Donald Trump remains, despite two very rough weeks, atop the GOP race for the nomination with 736 delegates. 1237 are needed to win. Ted Cruz has 463 and John Kasich 143 delegates. Only Trump can realistically win the nomination before the convention in Cleveland.
Right now he is on the ropes. The Republicans have gone after him with unprecedented fury; never has a leading candidate received so much vitriol, insults and anger. The conservatives over at Red State have made attacking Trump their primary focus. It seems the entire party is out to stop Trump. Will they?
Despite my last post predicting a Kasich-Rubio ticket, let’s go through the numbers and see what Trump’s chances are. Here are the remaining contests:
April 5: Wisconsin – 42 delegates, winner take all
April 19:New York — 95 delegates, proportional
April 26: Connecticut — 28, proportional
Delaware — 16, winner take all
Maryland — 38, winner take all
Pennsylvania — 71, winner take all
Rhode Island — 19, proportional
May 3: Indiana — 57, winner take all
May 10: Nebraska — 36, winner take all
West Virginia — 34, direct election
May 17: Oregon — 28, proportional
May 24: Washington – 24, proportional
June 7: California — 172, winner take all
Montana — 27, winner take all
New Jersey — 51, winner take all
New Mexico — 24, proportional
South Dakota — 29, winner take all
It doesn’t take a genius to realize that it is likely to come down to California – a winner take all state with 172 delegates. The latest poll from the LA times shows Trump and Cruz neck and neck – and that was taken way back on March 23rd. A Cruz victory looks likely if Trump doesn’t gain back momentum.
Assuming Cruz wins Wisconsin, what next? If Trump keeps his comfortable 30% lead in New York, he’d likely get about 55 delegates. He has a good lead in Pennsylvania, which is winner take all with 71 delegates. There’s no real good polling on the rest, but let’s assume that Trump can win Maryland with 38 and New Jersey with 51. Those states alone would give him 951.
Removing California for now, there would be 322 seats left. So if Trump loses California, he would need 286 of those 322 seats. That’s not going to happen. If he were to win California he’d need 114 of those 322 seats. That is very likely to happen.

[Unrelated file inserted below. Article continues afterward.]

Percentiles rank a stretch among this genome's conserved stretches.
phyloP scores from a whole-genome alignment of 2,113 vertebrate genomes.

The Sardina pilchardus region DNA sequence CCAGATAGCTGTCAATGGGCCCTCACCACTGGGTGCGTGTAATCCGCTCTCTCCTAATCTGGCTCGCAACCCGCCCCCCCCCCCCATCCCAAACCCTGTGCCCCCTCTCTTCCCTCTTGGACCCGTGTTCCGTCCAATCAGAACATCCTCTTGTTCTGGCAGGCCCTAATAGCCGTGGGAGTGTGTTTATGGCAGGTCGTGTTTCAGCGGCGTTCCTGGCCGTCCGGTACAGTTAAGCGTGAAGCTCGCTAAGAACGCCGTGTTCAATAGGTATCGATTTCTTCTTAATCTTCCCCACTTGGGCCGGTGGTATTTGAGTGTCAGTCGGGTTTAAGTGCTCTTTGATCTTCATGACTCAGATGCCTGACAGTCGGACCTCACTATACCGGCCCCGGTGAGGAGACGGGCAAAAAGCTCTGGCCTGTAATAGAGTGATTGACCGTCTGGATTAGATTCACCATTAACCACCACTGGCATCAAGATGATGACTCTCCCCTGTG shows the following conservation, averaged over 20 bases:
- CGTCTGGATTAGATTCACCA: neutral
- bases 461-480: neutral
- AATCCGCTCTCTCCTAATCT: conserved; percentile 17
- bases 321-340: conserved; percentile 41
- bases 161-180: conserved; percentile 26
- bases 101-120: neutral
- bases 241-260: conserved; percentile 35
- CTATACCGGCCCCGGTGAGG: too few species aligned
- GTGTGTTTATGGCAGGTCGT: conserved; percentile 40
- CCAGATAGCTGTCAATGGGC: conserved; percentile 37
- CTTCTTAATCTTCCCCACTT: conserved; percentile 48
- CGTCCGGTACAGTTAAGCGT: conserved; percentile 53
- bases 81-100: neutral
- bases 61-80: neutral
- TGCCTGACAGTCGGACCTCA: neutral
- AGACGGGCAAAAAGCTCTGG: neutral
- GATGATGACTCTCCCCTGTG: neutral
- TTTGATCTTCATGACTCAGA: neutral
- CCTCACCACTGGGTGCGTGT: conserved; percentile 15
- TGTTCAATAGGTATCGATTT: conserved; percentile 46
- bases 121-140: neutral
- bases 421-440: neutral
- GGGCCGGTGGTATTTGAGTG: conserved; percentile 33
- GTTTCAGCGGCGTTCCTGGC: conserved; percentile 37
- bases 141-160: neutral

From Trump the job is pretty straight forward. Stop the bleeding, win where you’re expected to, and then win California.
His main challenger, Ted Cruz, may be on a quixotic mission. He could deny Trump the nomination, but if you deny it to the guy with the most delegates, it’s hard to justify giving it to the guy with the second most. The smart money would be on finding someone who can unify the party, perhaps John Kasich or Paul Ryan.
The anti-Trump blitzkrieg from Republicans is an amazing spectacle to behold. It’s rare to see a candidate so mercilessly and personally lambasted, especially a leading candidate could be the standard bearer this fall. If Trump can withstand this barrage and come out on top, Republicans will have no choice but to line up behind him. He’ll have taken all they can give and withstood it – despite committing so many of his own unforced errors.
Bottom line: Trump has to stop his free fall, win where expected, and then win California. If he does win Wisconsin on Tuesday then path becomes much easier – and he’ll have momentum back. For those wanting to dump Trump: California on June 7th will either be your victory or your Waterloo. Then the fun begins.